F129. Knowing Nothing: What Novelists Figure Out Before Page One. (Sheri Joseph, Tom Perrotta, Lauren Groff, Alix Ohlin, Michael Lowenthal) A novel creates the illusion of a broad, complicated, history-laden world by showing only a portion of it (famously: the top 1/8 of the iceberg) and implying the rest. But how does the writer locate the rest? How much iceberg construction must precede the confident omniscience of page one? Five accomplished novelists share some of the research, drafting, or dreaming tactics that go into gathering the novel’s material, used and unused, before it begins.
F205. A Point of View on A Point of View. (Daniel Menaker, Amy Hempel, Bret Anthony Johnston) Point of view is the lens through which a writer conveys the vision of a story. But what is it about point of view that makes an editor pick an unknown writer out of a pile of unsolicited submissions? And what is it about point of view that makes a series of short stories cohere into an original and memorable collection? In A Point of View on A Point of View, distinguished editor Daniel Menaker and much-anthologized writers Amy Hempel and Bret Anthony Johnston turn a lens on the lens itself.
F266. Bring Out Your Dead: Writing Ghosts (and Zombies) in Literary Fiction. (Rebecca Makkai, Tea Obreht, Lauren Groff, Tim Horvath, Alexi Zentner) The ghost story thrives in literary fiction as well as the oral tradition, defying genre. How do we keep these compelling tales fresh? How do we frighten without resorting to cheap tricks? How do we navigate the borders between spirituality, science, doubt, and a reliable narrative voice? And why are we drawn to these themes again and again? Five writers introduce you to their ghosts and tell you how they summoned them.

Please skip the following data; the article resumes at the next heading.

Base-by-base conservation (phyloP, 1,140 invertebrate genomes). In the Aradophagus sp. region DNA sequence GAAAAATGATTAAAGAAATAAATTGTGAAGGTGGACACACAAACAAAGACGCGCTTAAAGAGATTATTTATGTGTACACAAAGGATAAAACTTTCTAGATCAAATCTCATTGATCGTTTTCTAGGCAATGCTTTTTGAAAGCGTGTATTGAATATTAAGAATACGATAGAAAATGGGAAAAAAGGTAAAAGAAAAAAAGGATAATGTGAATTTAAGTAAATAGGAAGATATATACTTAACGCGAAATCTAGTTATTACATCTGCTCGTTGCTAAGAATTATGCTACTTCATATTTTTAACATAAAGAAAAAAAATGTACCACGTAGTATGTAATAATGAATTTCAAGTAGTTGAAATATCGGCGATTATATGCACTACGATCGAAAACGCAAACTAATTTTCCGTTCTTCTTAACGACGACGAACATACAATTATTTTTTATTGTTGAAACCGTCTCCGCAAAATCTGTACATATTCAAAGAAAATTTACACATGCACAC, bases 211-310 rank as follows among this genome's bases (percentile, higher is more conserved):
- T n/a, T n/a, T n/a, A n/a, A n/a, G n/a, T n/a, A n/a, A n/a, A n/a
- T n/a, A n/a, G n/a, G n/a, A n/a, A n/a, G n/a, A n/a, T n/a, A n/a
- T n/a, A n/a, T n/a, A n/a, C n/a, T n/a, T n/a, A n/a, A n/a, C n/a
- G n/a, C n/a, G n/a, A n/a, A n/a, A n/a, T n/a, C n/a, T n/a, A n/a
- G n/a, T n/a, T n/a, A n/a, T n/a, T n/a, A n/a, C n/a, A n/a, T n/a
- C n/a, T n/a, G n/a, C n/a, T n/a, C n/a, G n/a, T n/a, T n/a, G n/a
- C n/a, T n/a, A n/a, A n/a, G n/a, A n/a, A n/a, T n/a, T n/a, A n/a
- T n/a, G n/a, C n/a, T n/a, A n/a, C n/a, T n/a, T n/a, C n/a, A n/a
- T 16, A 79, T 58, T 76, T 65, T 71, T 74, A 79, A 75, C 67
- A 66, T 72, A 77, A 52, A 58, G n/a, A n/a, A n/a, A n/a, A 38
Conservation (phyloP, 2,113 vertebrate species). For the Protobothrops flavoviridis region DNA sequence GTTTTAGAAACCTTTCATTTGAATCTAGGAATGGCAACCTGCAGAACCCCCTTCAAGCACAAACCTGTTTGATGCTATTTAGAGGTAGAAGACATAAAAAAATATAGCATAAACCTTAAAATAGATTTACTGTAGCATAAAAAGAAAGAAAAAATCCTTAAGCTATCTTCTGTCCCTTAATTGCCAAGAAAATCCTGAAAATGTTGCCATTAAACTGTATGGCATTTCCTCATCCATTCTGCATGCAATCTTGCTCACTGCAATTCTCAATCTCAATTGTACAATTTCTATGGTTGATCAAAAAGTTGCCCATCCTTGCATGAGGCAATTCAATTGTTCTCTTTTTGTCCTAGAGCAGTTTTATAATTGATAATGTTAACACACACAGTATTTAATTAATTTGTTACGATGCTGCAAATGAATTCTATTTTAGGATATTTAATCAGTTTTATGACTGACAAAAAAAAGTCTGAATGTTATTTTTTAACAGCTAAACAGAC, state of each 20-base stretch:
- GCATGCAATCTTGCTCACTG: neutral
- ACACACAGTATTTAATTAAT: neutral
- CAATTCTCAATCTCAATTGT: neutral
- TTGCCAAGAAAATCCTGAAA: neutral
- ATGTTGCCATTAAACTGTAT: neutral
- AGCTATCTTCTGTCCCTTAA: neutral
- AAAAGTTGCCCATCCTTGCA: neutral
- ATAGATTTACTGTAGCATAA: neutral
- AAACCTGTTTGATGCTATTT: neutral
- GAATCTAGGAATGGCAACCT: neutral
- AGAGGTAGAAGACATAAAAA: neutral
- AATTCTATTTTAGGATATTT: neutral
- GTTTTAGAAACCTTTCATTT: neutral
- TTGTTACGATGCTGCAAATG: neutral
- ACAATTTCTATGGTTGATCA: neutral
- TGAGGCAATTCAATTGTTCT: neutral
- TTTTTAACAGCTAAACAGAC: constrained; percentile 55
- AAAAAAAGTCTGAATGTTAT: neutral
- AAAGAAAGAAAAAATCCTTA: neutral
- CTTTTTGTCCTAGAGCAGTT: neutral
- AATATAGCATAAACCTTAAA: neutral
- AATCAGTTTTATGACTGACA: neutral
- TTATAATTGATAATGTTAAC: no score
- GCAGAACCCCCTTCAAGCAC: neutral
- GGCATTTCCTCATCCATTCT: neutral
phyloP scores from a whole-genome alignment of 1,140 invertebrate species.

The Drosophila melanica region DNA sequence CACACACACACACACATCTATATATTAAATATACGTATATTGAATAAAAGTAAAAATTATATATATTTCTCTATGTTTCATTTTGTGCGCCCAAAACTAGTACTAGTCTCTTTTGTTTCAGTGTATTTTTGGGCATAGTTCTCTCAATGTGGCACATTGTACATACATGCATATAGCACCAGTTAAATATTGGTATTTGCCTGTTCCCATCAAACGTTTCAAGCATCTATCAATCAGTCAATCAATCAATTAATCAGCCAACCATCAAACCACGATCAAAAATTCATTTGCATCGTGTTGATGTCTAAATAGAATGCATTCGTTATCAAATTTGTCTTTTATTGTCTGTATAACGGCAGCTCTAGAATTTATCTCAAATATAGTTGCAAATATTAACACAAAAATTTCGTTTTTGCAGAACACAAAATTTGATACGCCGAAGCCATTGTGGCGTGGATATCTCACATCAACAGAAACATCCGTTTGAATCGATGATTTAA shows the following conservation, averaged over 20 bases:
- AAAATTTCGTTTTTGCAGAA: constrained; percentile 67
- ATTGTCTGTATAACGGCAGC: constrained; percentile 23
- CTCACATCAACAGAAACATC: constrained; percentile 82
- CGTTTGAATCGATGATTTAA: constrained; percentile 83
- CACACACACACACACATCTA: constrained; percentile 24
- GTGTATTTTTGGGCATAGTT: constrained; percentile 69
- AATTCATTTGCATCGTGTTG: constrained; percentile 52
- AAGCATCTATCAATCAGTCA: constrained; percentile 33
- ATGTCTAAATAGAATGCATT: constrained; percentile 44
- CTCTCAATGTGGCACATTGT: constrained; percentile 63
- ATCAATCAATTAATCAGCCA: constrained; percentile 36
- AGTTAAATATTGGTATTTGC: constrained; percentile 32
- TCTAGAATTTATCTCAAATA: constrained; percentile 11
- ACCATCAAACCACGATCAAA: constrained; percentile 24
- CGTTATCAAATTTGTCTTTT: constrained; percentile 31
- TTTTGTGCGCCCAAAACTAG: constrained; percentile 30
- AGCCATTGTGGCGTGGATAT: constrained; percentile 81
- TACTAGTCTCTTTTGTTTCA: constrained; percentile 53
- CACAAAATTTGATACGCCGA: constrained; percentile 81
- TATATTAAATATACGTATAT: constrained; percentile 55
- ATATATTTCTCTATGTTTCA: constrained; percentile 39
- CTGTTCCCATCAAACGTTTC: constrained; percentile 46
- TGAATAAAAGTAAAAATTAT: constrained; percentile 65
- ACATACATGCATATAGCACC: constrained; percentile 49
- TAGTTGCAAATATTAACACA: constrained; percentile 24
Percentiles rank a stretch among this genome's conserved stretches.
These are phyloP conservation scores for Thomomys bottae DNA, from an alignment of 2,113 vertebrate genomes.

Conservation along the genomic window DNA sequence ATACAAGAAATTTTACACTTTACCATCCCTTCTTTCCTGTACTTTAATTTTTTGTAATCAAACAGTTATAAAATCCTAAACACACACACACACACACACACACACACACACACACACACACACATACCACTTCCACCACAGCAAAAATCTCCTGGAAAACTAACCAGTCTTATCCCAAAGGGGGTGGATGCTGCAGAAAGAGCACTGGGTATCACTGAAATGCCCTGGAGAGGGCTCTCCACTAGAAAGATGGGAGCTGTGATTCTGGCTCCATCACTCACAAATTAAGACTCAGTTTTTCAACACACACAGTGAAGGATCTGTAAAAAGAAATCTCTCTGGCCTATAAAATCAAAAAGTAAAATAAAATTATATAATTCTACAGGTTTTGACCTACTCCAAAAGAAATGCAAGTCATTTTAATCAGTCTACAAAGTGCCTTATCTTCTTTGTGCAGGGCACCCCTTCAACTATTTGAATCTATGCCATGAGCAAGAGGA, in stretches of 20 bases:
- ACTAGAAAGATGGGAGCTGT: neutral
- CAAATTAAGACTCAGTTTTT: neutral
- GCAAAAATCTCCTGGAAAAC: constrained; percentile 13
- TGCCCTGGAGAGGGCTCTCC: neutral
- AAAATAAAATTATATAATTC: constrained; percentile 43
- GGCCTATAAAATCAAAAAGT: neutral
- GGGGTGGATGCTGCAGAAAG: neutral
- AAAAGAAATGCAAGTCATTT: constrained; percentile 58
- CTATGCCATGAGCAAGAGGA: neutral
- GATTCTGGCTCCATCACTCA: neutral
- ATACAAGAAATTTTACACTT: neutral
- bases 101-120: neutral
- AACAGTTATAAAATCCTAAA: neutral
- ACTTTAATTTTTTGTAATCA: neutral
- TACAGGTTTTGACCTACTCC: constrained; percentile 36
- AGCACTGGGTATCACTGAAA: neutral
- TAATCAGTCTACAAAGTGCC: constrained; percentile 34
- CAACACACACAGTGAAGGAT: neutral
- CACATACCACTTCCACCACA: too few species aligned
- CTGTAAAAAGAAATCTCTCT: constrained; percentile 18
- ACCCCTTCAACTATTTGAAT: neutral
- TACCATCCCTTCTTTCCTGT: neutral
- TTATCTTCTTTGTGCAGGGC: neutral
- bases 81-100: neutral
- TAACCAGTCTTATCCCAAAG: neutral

F276. Style and Story: Balancing Form and Content in the Short Story. (Steve Woodward, Ted Sanders, Susan Steinberg, Jessica Francis Kane, Joshua Cohen) How you tell a story is just as important as the story being told—but how do you balance the often opposing demands of form and content to make a compelling narrative? How do you find the right structure and style for a story? What leads to stylistic and narrative coherence in a collection of stories? Four Graywolf Press short story writers with diverse writing styles share their own approaches and discuss how they’ve achieved balance in their own work.
S257. Love Thy Neighbors: How Secondary Characters Can Save Your Work. (Cynthia Reeves, Steven Schwartz, Robin Black, Edward Porter) Secondary characters are often characters of convenience: sketchily drawn figures who serve only the direct needs of a story’s protagonist and central conflict. This oversight may stem from fear that a too-vivid supporting cast might be distracting or worse, irrelevant. Panelists will explore the frequently overlooked power of secondary characters to deepen a too-tidy work by reimagining them as forces of transformation, creators of world and metaphor, and arbiters of a story’s obsessions.
Let me know if you're going too.